“Ex-Warrior at centre of car fire ‘horror’ Rowan Baxter was brother of NZ sevens star Charles Baxter.”
“‘Chin up Bro’: A friend’s chilling last post to dad-of-three who burned to death with his children”.
These were among the first headlines last week when a man murdered his young children and his former partner by setting fire to the car they were in. Some media reported the incident as if the father was also a victim, noting his sporting history, and sharing photos of him as a “loving father”.
The following day, a senior Queensland detective addressed the media and said that the police were “keeping an open mind” and understood the public may be speculating on whether this was a case of a “husband being driven too far”. To their credit, the Queensland Police recognised the words, even if clumsy and unintentional, had done harm and removed the officer from the investigation.
Words matter. Reporting by the media or the police that minimises the role of the perpetrators, that portrays murderers as ‘just good men who are hurting’, contributes to the culture of violence. Significantly, it deters those women and children at risk from family violence from coming forward.
Guidance on how to report sensitively and accurately on family violence is readily available. The Press Council and Commercial Radio Australia, among others, have adopted advisory guidelines.
Specialist service, Our Watch, has developed media guidelines. In response to the backlash at the appalling framing of initial reports, most outlets altered headlines and re-wrote stories to reflect that Rowan Baxter was solely responsible for the violent crime that killed his family.
It shouldn’t take a rewrite. The media is complicit in shaping how society views family violence, and how safe women feel to leave abusive relationships. This week I will ask the Senate to call for stronger, enforceable guidelines on reporting family violence to remind the media of this responsibility.
This week I will also call for an urgent crisis response to the number of women killed by violence. There have now been nine women killed by violence in 2020, after 61 were murdered last year.
Yet this government has shown a greater sense of urgency in response to a needle in a strawberry or an isolated shark attack.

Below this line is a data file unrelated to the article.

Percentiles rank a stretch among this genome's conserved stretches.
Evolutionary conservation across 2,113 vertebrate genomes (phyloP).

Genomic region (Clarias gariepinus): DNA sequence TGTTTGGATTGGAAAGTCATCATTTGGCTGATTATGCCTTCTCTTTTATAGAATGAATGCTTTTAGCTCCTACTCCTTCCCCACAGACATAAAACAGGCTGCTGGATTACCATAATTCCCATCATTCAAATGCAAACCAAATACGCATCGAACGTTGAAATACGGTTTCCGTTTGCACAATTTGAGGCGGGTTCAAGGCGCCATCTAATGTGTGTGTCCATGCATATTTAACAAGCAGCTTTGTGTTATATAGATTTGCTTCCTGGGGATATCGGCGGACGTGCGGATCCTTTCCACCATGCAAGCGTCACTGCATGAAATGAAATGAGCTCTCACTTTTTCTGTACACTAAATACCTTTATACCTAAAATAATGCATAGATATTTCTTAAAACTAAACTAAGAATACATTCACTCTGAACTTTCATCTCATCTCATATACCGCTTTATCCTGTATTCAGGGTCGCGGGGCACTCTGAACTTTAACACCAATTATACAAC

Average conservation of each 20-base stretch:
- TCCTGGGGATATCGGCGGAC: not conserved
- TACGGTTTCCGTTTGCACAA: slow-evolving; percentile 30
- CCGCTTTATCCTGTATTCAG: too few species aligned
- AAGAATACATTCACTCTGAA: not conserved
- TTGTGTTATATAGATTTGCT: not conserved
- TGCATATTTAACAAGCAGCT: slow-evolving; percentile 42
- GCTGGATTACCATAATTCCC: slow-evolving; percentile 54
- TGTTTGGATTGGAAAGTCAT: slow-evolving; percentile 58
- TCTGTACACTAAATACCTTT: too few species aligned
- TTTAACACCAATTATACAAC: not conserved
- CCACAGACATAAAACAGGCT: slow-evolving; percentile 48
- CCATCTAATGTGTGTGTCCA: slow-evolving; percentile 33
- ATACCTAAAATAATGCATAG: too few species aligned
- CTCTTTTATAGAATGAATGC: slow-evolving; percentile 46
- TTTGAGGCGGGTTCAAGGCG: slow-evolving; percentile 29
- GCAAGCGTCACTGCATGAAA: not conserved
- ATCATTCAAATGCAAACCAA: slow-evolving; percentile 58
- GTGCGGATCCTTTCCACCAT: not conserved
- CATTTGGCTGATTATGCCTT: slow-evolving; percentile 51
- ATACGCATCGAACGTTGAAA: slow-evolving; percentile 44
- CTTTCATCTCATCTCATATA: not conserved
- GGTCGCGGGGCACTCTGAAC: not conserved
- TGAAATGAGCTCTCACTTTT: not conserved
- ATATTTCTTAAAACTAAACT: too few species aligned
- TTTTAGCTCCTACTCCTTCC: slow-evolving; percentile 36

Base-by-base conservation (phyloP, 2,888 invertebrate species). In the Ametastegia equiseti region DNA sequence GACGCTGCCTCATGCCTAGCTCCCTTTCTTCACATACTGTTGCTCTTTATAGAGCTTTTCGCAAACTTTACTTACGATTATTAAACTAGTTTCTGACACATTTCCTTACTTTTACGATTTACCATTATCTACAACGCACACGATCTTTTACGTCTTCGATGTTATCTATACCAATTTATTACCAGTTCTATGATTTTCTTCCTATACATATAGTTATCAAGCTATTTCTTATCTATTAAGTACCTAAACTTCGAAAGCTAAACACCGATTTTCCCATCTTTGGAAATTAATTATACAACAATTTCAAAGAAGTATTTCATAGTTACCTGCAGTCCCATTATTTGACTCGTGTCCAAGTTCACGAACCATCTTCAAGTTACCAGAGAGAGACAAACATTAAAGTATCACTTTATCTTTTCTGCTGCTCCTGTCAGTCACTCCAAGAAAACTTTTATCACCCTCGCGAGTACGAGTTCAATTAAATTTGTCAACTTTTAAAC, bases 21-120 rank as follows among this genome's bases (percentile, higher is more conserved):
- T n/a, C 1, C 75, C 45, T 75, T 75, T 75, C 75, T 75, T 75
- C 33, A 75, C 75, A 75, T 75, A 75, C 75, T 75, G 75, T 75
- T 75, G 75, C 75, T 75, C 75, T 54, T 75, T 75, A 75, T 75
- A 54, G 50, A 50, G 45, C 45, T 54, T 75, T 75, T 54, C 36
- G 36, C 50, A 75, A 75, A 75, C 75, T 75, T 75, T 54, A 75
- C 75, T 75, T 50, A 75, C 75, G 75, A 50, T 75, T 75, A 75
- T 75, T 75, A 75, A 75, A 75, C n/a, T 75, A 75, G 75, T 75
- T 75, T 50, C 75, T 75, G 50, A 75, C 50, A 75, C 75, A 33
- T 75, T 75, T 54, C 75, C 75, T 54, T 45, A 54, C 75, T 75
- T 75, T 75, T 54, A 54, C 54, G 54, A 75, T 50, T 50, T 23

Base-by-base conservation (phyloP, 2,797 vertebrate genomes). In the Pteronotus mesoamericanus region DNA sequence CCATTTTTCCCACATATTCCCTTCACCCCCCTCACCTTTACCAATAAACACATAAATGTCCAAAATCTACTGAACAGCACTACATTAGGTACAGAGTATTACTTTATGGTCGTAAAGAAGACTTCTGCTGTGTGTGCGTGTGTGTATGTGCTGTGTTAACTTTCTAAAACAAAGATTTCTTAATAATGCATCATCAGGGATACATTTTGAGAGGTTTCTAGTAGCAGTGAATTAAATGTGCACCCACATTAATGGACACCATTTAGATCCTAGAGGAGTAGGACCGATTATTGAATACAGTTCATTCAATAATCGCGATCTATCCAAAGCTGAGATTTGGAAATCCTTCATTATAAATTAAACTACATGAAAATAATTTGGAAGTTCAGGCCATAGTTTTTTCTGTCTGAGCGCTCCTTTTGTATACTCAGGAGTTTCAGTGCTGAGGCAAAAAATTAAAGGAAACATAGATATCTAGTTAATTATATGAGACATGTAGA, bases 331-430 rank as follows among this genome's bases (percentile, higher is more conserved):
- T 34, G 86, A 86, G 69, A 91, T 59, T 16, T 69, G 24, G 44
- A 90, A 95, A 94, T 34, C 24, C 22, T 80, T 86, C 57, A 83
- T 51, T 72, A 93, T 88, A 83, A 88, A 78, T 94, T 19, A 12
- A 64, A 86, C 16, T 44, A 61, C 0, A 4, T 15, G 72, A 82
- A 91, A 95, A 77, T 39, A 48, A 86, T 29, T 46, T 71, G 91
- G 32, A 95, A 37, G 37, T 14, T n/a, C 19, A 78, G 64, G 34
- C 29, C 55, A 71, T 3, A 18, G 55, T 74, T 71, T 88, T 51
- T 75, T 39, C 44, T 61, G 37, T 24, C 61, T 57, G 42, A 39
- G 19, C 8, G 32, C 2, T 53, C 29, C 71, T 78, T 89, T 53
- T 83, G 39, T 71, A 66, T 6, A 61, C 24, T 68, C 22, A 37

Every sitting fortnight I move a motion in the federal parliament counting the number of women killed by violence. Every time, that number has increased.
Every time the motion calls for the government to properly fund frontline domestic violence services, to fund prevention programs. The funds allocated under the National Action Plan for Elimination of Violence Against Women are woefully inadequate and far less than expert services are telling us is needed to address the crisis.
In fact, the government has recently cut funding to some critical frontline services, such as the National Family Violence Prevention Legal Services Forum and the Safe Phones for Women program.
Every time the motion calls on the government to publicise a national toll of women killed by violence. Like the road toll, this would keep this issue in the public eye and contribute to changing the culture that allows it to continue. I’ve written twice to Minister for Women Marise Payne seeking support for this initiative, but have received no response.
Every sitting fortnight, my motion passes without a vote, and every time the government continues to do nothing.
What’s it going to take before we see real action from this Government to stop the epidemic of violence against women and children?
We will never forget these precious little lives lost and their dear mother Hannah Clarke, nor all the other women and children killed by men.
Support is available for those who may be distressed by phoning Lifeline 13 11 14; Mensline 1300 789 978; Kids Helpline 1800 551 800; beyondblue 1300 224 636.
If you or someone you know is impacted by family violence, call 1800RESPECT on 1800 737 732 or visit www.1800RESPECT.org.au
In an emergency, call 000.